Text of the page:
Relay addresses cybersecurity issues in surveillance and security cameras market
The Hikvision vulnerability affects dozens of IoT device companies, including devices affiliated with brands such as Toshiba, Honeywell, Panasonic, Hyundai and Hitachi.
Risk & Compliance
Technology / IIoT
TORONTO — Relay Medical Corp. addresses a recent revelation about the widely-used Hikvision, a Chinese state-owned surveillance and connected security camera manufacturer, whereby a critical vulnerability was discovered in more than 100 million connected devices currently operational in the market.
The Hikvision vulnerability affects dozens of IoT device companies, including devices affiliated with brands such as Toshiba, Honeywell, Panasonic, Hyundai and Hitachi. Hikvision owns approximately 40% of the global surveillance and security camera market. Hikvision has admitted a 9.8 vulnerability score which is “the highest level of critical vulnerability” and is estimated to impact more than 100 million connected devices operating in the market.
“Recent Hikvision news demonstrates a widespread problem of software weaknesses and vulnerabilities that are hidden in the software components of connected products this is meant to be addressed by NTIA (National Telecommunications and Information Administration) and its SBoM software transparency initiative. It’s another example of why software and hardware companies need to have internal product security hygiene and processes in place that provide a singular, transparent view into all their products. Cybeats offers holistic supply chain security starting from the design phase, while also continuously assessing, monitoring and eliminating threats in real-time of critical operating devices,” said Dmitry Raidman, CTO and Co-founder of Cybeats.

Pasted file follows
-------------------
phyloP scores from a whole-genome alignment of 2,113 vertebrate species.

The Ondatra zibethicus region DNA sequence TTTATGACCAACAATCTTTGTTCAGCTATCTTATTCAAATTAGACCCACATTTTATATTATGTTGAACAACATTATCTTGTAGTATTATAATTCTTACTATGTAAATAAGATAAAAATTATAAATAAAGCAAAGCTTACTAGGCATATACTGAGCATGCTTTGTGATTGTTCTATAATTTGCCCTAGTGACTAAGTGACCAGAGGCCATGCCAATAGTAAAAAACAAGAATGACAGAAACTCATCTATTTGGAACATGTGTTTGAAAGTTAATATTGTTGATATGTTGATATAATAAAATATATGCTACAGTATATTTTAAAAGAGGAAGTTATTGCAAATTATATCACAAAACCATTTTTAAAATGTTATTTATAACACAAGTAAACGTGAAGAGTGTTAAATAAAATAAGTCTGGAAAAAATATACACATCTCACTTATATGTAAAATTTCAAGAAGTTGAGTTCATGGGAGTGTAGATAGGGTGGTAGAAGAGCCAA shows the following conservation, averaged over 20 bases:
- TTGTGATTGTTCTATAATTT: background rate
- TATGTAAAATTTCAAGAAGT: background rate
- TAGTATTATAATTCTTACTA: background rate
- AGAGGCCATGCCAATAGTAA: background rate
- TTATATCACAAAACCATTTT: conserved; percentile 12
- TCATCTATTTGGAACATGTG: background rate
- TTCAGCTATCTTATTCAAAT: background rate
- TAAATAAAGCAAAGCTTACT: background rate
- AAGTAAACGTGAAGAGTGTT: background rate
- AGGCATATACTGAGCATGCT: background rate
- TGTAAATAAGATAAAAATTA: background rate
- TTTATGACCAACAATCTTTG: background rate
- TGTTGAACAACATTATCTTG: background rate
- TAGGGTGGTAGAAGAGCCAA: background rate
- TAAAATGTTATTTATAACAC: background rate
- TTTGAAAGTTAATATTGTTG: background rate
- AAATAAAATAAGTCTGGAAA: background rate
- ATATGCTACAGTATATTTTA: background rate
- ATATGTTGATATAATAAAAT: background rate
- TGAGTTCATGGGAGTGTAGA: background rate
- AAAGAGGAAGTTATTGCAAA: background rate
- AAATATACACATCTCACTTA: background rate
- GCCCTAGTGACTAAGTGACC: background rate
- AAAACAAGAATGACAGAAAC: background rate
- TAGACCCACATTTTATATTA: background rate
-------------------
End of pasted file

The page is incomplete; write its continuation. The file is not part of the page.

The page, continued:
Malwarebytes identified that Original Equipment Manufacturers (OEMs) rebrand Hikvision cameras and sell them as their own. It could take quite some time before all of these other potentially vulnerable devices are identified. Hikvision is PRC government-owned but banned by the US-government. It is the world’s largest video surveillance manufacturer and a generally hidden supply chain to many Western companies. Given the deployment of these cameras at sensitive sites, critical infrastructure is potentially at risk.
IoT cyber attacks have escalated in 2021, according to Kaspersky. IoT cyberattacks more than doubled with roughly 1.5 Billion IoT attacks occurring from January to June 2021. The study was conducted using software honeypots, which emulate IoT devices as a proxy for vulnerable hardware endpoints.